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Income Inequality in Taiwan 1976-1995: Changing Family Composition, Aging, and Female Labor Force Participation

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  • T. Paul Schultz

    ()
    (Economic Growth Center, Yale University)

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    Abstract

    Change in income inequality in Taiwan from 1964 to 1995 is sensitive to how household incomes are adjusted for household composition. The reasonable practice of dividing household income by persons (or adults) in the household eliminates the widely noted increase in income inequality from 1980 to 1995, and calls into question whether income inequality decreased substantially from 1964 to 1975. The increasing share of the population over age 30 that is associated with the demographic transition has contributed only slightly to increasing income inequality across all ages. The entry of women into the labor force is concentrated among higher wage groups, and thus when one attributes a shadow wage to the time of all persons, regardless of how much they work in the labor force, this broader measure of "full income" inequality is more equal than market income inequality, and it has decreased over time.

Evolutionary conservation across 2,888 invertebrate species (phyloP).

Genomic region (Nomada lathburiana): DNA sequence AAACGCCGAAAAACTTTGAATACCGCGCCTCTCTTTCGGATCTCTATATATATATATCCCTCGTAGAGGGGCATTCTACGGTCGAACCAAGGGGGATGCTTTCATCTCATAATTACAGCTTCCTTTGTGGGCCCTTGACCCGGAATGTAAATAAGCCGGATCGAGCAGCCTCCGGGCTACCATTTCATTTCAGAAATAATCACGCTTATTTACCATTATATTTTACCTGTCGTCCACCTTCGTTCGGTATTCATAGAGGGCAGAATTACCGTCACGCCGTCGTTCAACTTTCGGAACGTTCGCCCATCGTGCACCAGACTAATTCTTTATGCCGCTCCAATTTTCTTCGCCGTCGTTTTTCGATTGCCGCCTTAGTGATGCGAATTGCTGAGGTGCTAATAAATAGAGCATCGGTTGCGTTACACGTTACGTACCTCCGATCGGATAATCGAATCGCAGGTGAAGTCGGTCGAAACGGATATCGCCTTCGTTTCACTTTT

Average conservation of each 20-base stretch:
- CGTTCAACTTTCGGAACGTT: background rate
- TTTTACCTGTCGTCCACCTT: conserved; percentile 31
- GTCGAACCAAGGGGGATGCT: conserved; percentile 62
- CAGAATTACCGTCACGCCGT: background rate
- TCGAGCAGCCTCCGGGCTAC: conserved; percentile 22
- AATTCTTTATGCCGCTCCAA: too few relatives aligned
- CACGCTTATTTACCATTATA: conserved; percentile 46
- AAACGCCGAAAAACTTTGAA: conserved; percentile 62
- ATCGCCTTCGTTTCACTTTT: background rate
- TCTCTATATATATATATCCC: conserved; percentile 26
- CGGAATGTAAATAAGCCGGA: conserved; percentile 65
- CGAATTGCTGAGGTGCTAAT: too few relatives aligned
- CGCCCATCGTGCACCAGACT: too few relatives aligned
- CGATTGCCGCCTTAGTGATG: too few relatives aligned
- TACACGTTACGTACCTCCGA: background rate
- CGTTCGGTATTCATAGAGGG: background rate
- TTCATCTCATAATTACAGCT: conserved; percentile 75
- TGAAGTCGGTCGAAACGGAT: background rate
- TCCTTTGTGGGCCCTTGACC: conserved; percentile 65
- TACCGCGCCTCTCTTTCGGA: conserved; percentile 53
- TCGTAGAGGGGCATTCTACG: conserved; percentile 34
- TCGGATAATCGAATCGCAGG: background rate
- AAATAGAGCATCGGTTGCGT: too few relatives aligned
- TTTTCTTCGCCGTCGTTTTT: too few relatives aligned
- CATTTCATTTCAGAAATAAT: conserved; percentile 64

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    Bibliographic Info

    Paper provided by Economic Growth Center, Yale University in its series Working Papers with number 778.

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    Length: 56 pages
    Date of creation: Nov 1997
    Date of revision:
    Handle: RePEc:egc:wpaper:778

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    Keywords: Income Inequality; Taiwan; Full Income; Family Composition;

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